By: Corey Johnson, National Sales Account Manager Published:
Cooking up a tasty beer can bird is an art form. A couple missed steps and boom, you're stuck with a burnt bird and a bunch of hangry friends. But don’t let that scare you. Here are four tips that help prevent a bland bird, or worse, a scorched one:
- Drink up! Drink 1/3 of the can of beer before you get started; you don’t want a full can. You can use a ‘church key’ opener or a screw driver to poke some extra holes in the top. You may also add some of the dry rub to the beer, just know that it will fizz a bit.
- Rub it down. After you clean the bird, it’s helpful to give it a little rub down with a spice blend of your choice. I like maple and chipotle over a can of Harpoon IPA. When I go UFO White, I do a little butter, sea salt, and rosemary UNDER the skin where you can and then lightly all over. Pair flavors that complement the beer.
- Low and Slow. Keep your grill at 300 degrees and cook for 45 minutes. You can even go as low as 200 degrees for an hour. If you poke your bird with a knife, you know it’s done when the juices run clear.
- Fat = Flame. If the fat drips into the flame, you will get char marks. Here’s two ways to avoid it: Heat on one side of the grill, cook on the other or toss a bit of foil or a disposable pan down to catch the fat before it hits the flame. Or, do both, you can never be too careful!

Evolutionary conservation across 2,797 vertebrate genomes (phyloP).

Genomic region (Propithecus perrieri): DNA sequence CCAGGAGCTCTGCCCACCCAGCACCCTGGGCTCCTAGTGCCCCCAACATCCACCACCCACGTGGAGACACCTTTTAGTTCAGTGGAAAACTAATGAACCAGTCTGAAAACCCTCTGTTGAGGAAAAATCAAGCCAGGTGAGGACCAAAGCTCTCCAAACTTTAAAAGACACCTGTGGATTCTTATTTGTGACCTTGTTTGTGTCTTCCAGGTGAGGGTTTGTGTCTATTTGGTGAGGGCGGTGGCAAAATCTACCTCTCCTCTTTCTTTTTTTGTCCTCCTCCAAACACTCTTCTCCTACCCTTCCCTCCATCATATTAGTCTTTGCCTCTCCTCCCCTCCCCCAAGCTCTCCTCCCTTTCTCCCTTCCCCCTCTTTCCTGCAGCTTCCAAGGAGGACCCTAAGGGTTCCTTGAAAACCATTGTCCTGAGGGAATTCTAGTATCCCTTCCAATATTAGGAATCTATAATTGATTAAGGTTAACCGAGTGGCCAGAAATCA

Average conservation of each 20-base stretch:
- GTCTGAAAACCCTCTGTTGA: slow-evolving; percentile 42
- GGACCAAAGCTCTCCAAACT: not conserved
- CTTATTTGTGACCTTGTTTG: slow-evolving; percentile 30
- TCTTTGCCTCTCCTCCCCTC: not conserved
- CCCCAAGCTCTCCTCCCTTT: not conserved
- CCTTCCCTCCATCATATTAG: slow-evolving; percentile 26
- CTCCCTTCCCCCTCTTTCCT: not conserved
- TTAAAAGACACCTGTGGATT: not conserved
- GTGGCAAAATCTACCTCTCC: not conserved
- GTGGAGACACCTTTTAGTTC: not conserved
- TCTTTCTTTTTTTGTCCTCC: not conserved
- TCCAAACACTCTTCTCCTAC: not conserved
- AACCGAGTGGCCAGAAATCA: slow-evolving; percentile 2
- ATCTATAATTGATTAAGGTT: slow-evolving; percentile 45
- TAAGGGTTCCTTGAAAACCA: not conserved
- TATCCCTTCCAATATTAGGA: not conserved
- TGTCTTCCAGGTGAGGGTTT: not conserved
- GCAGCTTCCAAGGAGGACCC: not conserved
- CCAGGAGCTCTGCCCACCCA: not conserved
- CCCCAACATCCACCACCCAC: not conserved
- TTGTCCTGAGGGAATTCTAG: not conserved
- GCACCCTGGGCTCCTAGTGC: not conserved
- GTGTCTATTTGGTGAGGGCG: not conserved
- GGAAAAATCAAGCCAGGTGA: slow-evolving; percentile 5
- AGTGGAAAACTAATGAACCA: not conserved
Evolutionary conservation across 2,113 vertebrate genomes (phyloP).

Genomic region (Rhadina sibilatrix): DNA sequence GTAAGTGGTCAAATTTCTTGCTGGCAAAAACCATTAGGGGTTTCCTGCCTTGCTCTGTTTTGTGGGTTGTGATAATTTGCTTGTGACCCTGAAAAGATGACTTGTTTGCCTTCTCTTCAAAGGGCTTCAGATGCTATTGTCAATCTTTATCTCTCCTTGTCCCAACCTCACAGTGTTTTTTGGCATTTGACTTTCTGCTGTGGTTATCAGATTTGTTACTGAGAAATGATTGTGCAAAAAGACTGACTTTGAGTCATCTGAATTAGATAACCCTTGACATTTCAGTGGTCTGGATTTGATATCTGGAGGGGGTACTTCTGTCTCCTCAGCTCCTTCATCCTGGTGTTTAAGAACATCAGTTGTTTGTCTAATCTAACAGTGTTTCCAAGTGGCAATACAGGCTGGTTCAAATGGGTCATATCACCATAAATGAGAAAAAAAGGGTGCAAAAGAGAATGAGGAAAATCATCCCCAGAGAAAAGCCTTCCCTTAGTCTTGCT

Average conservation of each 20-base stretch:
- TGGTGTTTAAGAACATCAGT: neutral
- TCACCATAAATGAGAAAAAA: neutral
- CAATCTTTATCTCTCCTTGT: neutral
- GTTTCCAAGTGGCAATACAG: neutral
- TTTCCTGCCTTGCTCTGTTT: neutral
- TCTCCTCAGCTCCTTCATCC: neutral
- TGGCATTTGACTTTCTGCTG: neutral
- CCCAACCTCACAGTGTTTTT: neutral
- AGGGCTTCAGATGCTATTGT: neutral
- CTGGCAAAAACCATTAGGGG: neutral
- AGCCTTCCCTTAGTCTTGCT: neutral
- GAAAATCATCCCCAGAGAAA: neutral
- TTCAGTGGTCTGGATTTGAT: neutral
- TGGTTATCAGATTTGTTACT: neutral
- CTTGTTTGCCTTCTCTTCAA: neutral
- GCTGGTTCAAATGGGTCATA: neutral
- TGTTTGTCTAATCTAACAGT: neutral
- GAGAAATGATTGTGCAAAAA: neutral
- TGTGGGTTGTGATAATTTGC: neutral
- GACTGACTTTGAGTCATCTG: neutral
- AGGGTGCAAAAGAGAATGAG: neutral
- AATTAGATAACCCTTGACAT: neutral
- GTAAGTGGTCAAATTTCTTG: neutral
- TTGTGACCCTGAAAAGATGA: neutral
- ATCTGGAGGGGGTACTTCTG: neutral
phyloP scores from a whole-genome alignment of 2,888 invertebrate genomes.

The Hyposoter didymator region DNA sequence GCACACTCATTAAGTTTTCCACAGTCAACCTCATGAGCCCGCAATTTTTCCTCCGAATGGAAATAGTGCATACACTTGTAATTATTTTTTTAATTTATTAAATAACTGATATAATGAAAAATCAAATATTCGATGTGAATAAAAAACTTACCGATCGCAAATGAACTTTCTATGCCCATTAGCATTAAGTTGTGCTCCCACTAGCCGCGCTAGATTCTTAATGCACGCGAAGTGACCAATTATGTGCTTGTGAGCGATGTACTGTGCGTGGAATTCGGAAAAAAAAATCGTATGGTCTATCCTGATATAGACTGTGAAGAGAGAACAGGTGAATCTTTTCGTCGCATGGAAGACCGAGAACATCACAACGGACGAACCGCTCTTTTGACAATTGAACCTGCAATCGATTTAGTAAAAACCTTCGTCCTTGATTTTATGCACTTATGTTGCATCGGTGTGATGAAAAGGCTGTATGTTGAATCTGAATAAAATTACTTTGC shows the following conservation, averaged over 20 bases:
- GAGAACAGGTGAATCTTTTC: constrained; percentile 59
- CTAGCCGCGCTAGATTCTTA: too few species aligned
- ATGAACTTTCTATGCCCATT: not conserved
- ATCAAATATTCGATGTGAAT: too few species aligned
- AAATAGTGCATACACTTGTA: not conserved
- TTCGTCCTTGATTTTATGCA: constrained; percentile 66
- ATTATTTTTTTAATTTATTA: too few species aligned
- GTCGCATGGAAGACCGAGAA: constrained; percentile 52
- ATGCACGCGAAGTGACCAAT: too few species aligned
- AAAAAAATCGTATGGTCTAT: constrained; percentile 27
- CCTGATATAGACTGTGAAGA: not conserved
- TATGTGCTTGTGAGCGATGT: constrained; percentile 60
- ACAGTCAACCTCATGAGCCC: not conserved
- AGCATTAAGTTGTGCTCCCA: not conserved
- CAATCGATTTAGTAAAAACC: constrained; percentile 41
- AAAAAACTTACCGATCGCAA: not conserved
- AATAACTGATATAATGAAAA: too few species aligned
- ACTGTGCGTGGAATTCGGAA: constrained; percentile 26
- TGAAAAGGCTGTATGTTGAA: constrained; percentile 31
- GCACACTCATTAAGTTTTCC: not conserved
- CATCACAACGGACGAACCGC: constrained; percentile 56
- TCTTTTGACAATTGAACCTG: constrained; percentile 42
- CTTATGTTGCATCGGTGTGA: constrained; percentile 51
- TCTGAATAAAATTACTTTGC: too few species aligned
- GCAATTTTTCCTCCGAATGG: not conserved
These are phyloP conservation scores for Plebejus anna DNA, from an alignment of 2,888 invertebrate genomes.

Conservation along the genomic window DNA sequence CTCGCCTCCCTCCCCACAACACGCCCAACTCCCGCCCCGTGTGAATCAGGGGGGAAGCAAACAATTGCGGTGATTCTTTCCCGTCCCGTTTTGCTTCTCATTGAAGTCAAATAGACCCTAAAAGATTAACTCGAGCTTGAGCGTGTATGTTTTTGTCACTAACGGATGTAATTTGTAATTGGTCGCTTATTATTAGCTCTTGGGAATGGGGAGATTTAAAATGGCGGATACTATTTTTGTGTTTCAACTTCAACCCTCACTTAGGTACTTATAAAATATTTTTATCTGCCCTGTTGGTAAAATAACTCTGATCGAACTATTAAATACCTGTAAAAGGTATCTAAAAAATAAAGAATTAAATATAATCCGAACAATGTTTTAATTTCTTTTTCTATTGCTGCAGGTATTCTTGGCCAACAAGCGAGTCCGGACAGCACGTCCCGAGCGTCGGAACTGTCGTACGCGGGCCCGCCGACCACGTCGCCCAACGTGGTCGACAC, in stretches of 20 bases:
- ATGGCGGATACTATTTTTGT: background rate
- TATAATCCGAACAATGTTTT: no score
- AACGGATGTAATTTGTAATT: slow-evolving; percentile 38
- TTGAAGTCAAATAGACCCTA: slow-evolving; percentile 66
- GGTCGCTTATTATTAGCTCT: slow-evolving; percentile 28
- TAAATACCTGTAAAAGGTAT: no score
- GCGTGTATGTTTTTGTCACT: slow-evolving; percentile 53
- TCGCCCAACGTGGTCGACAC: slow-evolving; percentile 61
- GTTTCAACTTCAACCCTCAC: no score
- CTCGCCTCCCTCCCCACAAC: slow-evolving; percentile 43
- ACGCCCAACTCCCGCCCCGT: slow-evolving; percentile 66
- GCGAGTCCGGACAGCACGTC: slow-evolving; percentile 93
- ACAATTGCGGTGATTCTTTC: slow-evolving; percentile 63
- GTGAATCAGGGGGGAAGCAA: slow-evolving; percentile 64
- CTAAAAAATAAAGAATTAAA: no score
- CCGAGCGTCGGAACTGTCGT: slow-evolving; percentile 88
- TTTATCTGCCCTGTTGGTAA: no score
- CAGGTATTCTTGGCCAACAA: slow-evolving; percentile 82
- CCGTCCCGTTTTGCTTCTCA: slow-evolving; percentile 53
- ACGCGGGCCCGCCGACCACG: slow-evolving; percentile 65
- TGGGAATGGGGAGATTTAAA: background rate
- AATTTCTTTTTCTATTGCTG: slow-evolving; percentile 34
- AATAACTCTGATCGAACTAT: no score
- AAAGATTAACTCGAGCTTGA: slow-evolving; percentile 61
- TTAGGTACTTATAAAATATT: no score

Last but not least, it doesn’t hurt to sing the bird a little tune before you begin. I mean, we’re not savages. Good luck and happy grilling!
By: Korey Rahrle, Eastern NY Brewery Representative Published:
One of our very own Brewery Representatives, Korey Rahrle, recently became a Certified Cicerone! We think that’s pretty awesome, which is why we asked him a few questions about his experience and interest in the program. To learn more about the Cicerone program, check out this article from CraftBeer.com.
Why did you want to become a Cicerone?
While in college I was always the guy that would show up to the party with a 6-pack of craft beer, instead of the familiar 30-pack of light beer. The next week it would be a different 6-pack, or 22 ounce bottle. After a while, I was curious to know what was in these beers I enjoyed so much. I wanted to know where they came from, what else that brewery made, and what other beers of that particular style were out there.
After school I was hired by KegWorks.com, a company that specializes in draft beer equipment. I took it upon myself to learn more about the beer world beyond the liquid itself. Around that time, I took a part time job with a local Belgian beer bar called The Blue Monk. While there, I was exposed to more beer than I had ever known existed. This experience truly helped evolve my palate and opened my eyes to the endless possibilities of pairing beer and food.
Craft beer has become a huge part of my life. I’ve tasted flavors I didn’t know existed, and met people that I may have never known otherwise. Great beer has brought me so much joy. I want everyone I encounter to have that same opportunity.